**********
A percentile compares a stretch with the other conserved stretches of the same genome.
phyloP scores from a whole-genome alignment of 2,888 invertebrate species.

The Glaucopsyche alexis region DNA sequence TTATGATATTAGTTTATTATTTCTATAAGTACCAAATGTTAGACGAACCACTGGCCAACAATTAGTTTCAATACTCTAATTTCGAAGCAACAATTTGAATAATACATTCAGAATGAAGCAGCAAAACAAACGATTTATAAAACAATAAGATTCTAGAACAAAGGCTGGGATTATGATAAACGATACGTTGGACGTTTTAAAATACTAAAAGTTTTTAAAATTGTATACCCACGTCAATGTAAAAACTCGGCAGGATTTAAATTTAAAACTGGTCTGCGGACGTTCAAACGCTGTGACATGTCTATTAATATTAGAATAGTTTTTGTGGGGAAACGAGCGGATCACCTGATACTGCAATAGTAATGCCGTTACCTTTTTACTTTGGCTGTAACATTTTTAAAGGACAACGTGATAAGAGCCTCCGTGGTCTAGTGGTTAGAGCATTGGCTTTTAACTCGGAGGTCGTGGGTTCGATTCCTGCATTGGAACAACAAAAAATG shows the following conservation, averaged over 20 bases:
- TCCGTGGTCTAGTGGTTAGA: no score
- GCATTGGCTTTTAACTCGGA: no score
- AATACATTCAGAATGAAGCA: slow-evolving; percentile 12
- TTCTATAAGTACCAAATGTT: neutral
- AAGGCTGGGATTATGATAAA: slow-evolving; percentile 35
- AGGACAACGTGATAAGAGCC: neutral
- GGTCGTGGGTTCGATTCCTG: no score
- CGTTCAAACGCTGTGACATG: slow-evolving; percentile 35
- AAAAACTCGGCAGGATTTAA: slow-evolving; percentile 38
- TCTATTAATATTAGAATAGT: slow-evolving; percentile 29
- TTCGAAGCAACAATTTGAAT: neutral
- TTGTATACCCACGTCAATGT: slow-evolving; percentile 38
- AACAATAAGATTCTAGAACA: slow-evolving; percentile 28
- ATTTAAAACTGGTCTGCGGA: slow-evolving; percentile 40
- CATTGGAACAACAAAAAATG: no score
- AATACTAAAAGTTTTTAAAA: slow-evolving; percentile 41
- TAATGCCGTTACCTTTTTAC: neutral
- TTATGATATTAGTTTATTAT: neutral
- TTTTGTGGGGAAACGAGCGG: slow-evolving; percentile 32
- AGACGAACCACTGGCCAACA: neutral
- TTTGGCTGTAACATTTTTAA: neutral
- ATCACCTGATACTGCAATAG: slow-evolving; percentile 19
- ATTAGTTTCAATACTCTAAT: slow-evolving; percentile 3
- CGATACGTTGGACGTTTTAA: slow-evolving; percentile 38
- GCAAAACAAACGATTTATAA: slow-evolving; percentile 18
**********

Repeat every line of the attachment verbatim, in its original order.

A percentile compares a stretch with the other conserved stretches of the same genome.
phyloP scores from a whole-genome alignment of 2,888 invertebrate species.

The Glaucopsyche alexis region DNA sequence TTATGATATTAGTTTATTATTTCTATAAGTACCAAATGTTAGACGAACCACTGGCCAACAATTAGTTTCAATACTCTAATTTCGAAGCAACAATTTGAATAATACATTCAGAATGAAGCAGCAAAACAAACGATTTATAAAACAATAAGATTCTAGAACAAAGGCTGGGATTATGATAAACGATACGTTGGACGTTTTAAAATACTAAAAGTTTTTAAAATTGTATACCCACGTCAATGTAAAAACTCGGCAGGATTTAAATTTAAAACTGGTCTGCGGACGTTCAAACGCTGTGACATGTCTATTAATATTAGAATAGTTTTTGTGGGGAAACGAGCGGATCACCTGATACTGCAATAGTAATGCCGTTACCTTTTTACTTTGGCTGTAACATTTTTAAAGGACAACGTGATAAGAGCCTCCGTGGTCTAGTGGTTAGAGCATTGGCTTTTAACTCGGAGGTCGTGGGTTCGATTCCTGCATTGGAACAACAAAAAATG shows the following conservation, averaged over 20 bases:
- TCCGTGGTCTAGTGGTTAGA: no score
- GCATTGGCTTTTAACTCGGA: no score
- AATACATTCAGAATGAAGCA: slow-evolving; percentile 12
- TTCTATAAGTACCAAATGTT: neutral
- AAGGCTGGGATTATGATAAA: slow-evolving; percentile 35
- AGGACAACGTGATAAGAGCC: neutral
- GGTCGTGGGTTCGATTCCTG: no score
- CGTTCAAACGCTGTGACATG: slow-evolving; percentile 35
- AAAAACTCGGCAGGATTTAA: slow-evolving; percentile 38
- TCTATTAATATTAGAATAGT: slow-evolving; percentile 29
- TTCGAAGCAACAATTTGAAT: neutral
- TTGTATACCCACGTCAATGT: slow-evolving; percentile 38
- AACAATAAGATTCTAGAACA: slow-evolving; percentile 28
- ATTTAAAACTGGTCTGCGGA: slow-evolving; percentile 40
- CATTGGAACAACAAAAAATG: no score
- AATACTAAAAGTTTTTAAAA: slow-evolving; percentile 41
- TAATGCCGTTACCTTTTTAC: neutral
- TTATGATATTAGTTTATTAT: neutral
- TTTTGTGGGGAAACGAGCGG: slow-evolving; percentile 32
- AGACGAACCACTGGCCAACA: neutral
- TTTGGCTGTAACATTTTTAA: neutral
- ATCACCTGATACTGCAATAG: slow-evolving; percentile 19
- ATTAGTTTCAATACTCTAAT: slow-evolving; percentile 3
- CGATACGTTGGACGTTTTAA: slow-evolving; percentile 38
- GCAAAACAAACGATTTATAA: slow-evolving; percentile 18